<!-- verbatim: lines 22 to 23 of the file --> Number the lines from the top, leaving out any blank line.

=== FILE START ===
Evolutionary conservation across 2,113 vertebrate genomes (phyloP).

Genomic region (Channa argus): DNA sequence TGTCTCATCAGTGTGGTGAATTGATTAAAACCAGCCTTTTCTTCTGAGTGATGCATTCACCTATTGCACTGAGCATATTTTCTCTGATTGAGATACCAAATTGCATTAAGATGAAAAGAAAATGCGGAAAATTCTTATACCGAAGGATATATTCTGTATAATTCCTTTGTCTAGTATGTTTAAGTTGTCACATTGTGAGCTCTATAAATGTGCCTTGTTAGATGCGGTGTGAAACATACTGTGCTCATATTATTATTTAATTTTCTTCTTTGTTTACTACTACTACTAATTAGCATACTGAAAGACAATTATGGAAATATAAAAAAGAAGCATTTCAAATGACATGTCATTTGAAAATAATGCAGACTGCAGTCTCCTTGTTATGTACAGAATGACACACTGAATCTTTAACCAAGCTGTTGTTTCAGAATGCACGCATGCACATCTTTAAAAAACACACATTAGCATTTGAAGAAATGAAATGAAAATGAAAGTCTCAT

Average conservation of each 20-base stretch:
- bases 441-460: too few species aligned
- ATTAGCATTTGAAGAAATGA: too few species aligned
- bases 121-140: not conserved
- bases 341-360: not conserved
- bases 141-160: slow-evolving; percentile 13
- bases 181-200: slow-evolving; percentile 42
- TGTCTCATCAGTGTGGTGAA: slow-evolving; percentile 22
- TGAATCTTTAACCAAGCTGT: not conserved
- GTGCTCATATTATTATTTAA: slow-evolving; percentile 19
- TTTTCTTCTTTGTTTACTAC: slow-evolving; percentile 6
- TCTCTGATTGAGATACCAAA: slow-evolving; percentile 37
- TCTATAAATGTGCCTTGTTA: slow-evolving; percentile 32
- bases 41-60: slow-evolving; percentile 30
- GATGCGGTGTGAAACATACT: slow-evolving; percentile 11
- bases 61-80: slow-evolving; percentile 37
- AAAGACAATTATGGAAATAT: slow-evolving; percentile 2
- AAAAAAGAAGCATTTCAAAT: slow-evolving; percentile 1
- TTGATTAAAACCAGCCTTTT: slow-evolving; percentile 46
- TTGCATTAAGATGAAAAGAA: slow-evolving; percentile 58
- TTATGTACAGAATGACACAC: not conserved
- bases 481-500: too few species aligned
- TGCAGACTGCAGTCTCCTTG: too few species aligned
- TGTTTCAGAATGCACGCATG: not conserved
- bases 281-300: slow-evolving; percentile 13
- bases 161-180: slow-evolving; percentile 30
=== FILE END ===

- TTGCATTAAGATGAAAAGAA: slow-evolving; percentile 58
- TTATGTACAGAATGACACAC: not conserved